# 2013 AIME II Problems/Problem 2

## Problem 2

Positive integers $a$ and $b$ satisfy the condition $$\log_2(\log_{2^a}(\log_{2^b}(2^{1000}))) = 0.$$ Find the sum of all possible values of $a+b$.

## Solution 1

To simplify, we write this logarithmic expression as an exponential one. Just looking at the first log, it has a base of 2 and an argument of the expression in parenthesis. Therefore, we can make 2 the base, 0 the exponent, and the argument the result. That means $\log_{2^a}(\log_{2^b}(2^{1000}))=1$ (because $2^0=1$). Doing this again, we get $\log_{2^b}(2^{1000})=2^a$. Doing the process one more time, we finally eliminate all of the logs, getting ${(2^{b})}^{(2^a)}=2^{1000}$. Using the property that ${(a^x)^{y}}=a^{xy}$, we simplify to $2^{b\cdot2^{a}}=2^{1000}$. Eliminating equal bases leaves $b\cdot2^a=1000$. The largest $a$ such that $2^a$ divides $1000$ is $3$, so we only need to check $1$,$2$, and $3$. When $a=1$, $b=500$; when $a=2$, $b=250$; when $a=3$, $b=125$. Summing all the $a$'s and $b$'s gives the answer of $\boxed{881}$.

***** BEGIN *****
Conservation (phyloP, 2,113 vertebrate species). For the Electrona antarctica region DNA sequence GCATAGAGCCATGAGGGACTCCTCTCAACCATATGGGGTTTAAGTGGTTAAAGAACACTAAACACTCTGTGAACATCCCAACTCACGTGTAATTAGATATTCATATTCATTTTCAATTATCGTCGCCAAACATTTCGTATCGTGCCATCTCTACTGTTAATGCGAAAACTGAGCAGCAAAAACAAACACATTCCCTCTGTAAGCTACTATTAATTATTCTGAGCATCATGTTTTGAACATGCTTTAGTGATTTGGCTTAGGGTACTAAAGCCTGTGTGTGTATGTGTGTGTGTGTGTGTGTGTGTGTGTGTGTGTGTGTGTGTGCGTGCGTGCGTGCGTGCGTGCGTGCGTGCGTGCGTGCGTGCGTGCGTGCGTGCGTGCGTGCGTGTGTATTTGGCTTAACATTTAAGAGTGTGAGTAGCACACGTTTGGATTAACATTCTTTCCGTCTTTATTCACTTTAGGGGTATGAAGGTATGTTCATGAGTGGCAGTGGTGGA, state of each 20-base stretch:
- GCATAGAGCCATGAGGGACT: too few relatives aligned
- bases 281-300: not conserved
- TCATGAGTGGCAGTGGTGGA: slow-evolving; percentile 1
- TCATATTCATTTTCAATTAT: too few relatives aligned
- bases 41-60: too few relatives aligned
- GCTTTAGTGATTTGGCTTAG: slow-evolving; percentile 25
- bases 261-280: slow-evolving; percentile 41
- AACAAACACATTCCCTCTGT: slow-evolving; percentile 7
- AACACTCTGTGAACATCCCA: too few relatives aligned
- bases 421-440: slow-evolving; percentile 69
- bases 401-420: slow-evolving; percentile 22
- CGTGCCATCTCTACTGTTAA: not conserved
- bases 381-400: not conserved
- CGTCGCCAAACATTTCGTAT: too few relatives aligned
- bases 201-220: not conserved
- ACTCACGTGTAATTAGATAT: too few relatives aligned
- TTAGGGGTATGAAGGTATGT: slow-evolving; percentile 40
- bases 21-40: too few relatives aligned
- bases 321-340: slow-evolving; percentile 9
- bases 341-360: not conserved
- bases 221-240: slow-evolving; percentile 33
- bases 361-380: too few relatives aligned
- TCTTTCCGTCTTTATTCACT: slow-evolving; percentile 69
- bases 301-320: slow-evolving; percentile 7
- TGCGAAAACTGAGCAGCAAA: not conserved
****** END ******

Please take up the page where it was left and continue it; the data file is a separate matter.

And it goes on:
Note that $a$ cannot be $0,$ since that would cause the $\log_{2^a}$ to have a $1$ in the base, which is not possible (also the problem specifies that $a$ and $b$ are positive).

## Solution 2

We proceed as in Solution 1, raising $2$ to both sides to achieve $\log_{2^a}(\log_{2^b}(2^{1000})) = 1.$ We raise $2^a$ to both sides to get $\log_{2^b}(2^{1000})=2^a$, then simplify to get $\dfrac{1000}b=2^a$.

At this point, we want both $a$ and $b$ to be integers. Thus, $2^a$ can only be a power of $2$. To help us see the next step, we factorize $1000$: $\dfrac{2^35^3}b=2^a.$ It should be clear that $a$ must be from $1$ to $3$; when $a=1$, $b=500$; when $a=2$, $b=250$; and finally, when $a=3$, $b=125.$ We sum all the pairs to get $\boxed{881}.$

~Technodoggo

~Lucas